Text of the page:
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What CA case law or CA codes support the legal property description controls rather than address, in a deed or deed of trust?

San Francisco, CA |

What if any, California codes or case law support that a legal property description controls rather than an address or APN in a deed, grant deed, or deed of trust?

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Attorney answers 3


The general answer to your question can be found in Civil Code Section 1092, which provides as follows:

1092. A grant of an estate in real property may be made in
substance as follows:

"I, A B, grant to C D all that real property situated in (insert
name of county) County, State of California, bounded (or described)
as follows: (here insert property description, or if the land sought
to be conveyed has a descriptive name, it may be described by the
name, as for instance, "The Norris Ranch.')

Witness my hand this (insert day) day of (insert

The operative part of this statute is that the property description must be in the transfer. In other words, there is no legal requirement that you identify the property address or APN of the property in order to have a valid transfer. The only thing you need is the property description.

For example, I had a deed returned from a County Recorder because the legal description was inaccurate, even though the property address and APN were accurate. A much earlier deed had incorrectly identified the Lot number in the legal description, which actually described the adjacent property. I used that legal description for the new transfer. The earlier deed had been accepted for recordation by the Recorder in that county, which they admitted to me was an error on their part. A correction deed was necessary to get the title transferred, and I also prepared and filed a Quitclaim Deed so that the legal title of the adjacent property was not impaired in any way.

Please remember to mark what you believe to be the best answer to your question. This answer is provided by estate planning attorney Robert P. Bergman, with offices in San Jose, California. Mr. Bergman is a Certified Specialist in Estate Planning, Trust and Probate Law (State Bar of California Board of Legal Specialization), and has been practicing since 1980. This answer does not create an attorney-client relationship, and is only intended to provide general legal advice within the limits of the question asked. If you wish to create an attorney-client relationship for specific legal advice, it will be necessary to enter into an engagement for legal services. More general legal information about wills, living trusts, and estate planning can be found at Mr. Bergman's main website at, or his information website at Mr. Bergman also offers free living trust seminars and wealth preservation seminars at his offices in San Jose. For those unable to attend a live seminar, an online living trust seminar may be viewed or downloaded at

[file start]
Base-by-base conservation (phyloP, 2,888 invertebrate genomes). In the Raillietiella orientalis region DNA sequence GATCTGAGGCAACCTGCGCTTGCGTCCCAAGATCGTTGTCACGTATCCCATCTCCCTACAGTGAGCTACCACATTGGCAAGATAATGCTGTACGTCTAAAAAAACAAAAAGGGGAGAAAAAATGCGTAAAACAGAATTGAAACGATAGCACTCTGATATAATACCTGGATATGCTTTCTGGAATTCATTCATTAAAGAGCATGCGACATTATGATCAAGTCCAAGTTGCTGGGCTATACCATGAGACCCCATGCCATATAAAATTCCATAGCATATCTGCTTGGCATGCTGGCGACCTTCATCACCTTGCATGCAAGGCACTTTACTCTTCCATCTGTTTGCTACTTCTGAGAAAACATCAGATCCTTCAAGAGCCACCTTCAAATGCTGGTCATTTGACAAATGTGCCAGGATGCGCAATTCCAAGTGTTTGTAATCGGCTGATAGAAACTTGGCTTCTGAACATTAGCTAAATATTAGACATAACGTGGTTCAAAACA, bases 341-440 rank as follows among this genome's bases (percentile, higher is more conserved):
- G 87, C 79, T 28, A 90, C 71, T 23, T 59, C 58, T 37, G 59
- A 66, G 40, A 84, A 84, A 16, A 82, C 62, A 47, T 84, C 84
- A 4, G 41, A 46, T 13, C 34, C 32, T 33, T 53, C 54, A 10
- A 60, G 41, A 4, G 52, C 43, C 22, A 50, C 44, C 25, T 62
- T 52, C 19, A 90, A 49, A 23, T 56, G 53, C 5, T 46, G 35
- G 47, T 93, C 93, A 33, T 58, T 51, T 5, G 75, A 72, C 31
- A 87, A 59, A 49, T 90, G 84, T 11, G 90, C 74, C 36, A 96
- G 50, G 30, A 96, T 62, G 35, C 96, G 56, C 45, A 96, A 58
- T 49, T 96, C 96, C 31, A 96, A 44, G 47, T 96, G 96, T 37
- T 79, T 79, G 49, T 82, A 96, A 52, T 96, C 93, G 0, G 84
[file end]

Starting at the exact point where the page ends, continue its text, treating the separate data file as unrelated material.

California Civil Code section 1092. For a discussion on this topic, refer to the case of Edwards v. Santa Paula (1956) 138 Cal.App.2d 375, 292 P.2d 31, 1956 Cal App LEXIS 2373.

Frank W. Chen has been licensed to practice law in California since 1988. The information presented here is general in nature and is not intended, nor should be construed, as legal advice for a particular case. This posting does not create any attorney-client relationship with the author. For specific advice about your particular situation, please consult with your own attorney.


I believe Attorney Bergman has given you a solid answer.

The answer given does not imply that an attorney-client relationship has been established and your best course of action is to have legal representation in this matter.